The National Organization for Marriage has raised more than $284,000 to promote Minnesota’s marriage inequality amendment, but listed zero donors as the source of the cash. The organization explained that the contributions came from “membership dues,” which allows it to avoid disclosing donors under a loophole in Minnesota law. The only problem is that NOM does not have a membership structure nor has it ever collected dues in any form — at least not publicly. NOM’s website offers only one method for contributing to its efforts, and that is to donate:
In fact, in its 2010 tax returns, NOM did not claim any revenue from “Membership Dues”:
It seems that NOM is attempting to justify that it hasn’t specifically asked for money in Minnesota, even though it regularly highlights its own work there. Then, it is spinning the idea that its regular donations come from “members” who are paying “dues,” even though its structure is devoid of such language. This is bogus manipulation that is clearly designed to circumvent the state’s disclosure laws, as the organization has tried to do in countless other states. Though NOM continues to lose these fights in states like Maine, California, and Washington, the tactic allows its supporters to stay hidden for years after the campaigns for which they should have been disclosed.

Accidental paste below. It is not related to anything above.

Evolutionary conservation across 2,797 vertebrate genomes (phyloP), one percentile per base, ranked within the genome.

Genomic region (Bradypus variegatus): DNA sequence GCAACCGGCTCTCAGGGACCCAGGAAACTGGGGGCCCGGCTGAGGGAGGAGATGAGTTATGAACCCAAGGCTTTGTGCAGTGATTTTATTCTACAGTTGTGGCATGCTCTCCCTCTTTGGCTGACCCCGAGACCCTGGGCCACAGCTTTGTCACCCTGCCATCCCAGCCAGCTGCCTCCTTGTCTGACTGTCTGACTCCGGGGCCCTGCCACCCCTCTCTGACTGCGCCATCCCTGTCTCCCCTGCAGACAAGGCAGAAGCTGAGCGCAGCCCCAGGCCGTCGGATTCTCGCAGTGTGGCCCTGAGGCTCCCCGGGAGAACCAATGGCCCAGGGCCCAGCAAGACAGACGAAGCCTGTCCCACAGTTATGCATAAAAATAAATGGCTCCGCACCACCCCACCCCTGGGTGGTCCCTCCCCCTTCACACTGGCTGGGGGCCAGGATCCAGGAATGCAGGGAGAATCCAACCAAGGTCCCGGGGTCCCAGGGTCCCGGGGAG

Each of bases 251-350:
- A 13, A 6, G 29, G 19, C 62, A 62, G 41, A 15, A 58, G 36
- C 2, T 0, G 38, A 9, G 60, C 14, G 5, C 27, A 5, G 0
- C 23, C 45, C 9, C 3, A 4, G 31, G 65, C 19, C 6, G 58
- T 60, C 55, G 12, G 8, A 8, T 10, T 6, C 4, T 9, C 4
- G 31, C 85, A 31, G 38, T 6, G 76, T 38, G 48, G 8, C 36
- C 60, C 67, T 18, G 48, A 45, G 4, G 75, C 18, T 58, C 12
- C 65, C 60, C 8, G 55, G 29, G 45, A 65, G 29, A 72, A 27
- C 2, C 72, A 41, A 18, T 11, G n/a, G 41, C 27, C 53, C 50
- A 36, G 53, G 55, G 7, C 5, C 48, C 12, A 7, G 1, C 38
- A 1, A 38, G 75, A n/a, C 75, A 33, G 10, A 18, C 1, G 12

NOM’s partners in the “Minnesota for Marriage” anti-gay coalition seem to be in on the scheme. The Minnesota Family Council gave $346,994.05 to the coalition in 2011 — more than twice its revenue in 2010 — without disclosing any sources for the extra cashflow. The Minnesota Catholic Conference similarly contributed $350,000 from “business interest accounts,” which also have no donors. It is telling that Minnesota for Marriage’s filing was only eight pages long while Minnesotans United for All Families — the organization fighting the anti-gay amendment — offered a 348-page report highlighting its donors.
The Human Rights Campaign has called on the Minnesota Campaign Finance and Disclosure Board to investigate NOM’s financial activity. HRC President Joe Solmonese outright suggested that “NOM and others may be secretly telling people to contribute to them instead of directly to the campaign so that they can avoid public disclosure.” Given how consolidated NOM’s financiers seem to be, Solmonese’s implication makes a lot of sense.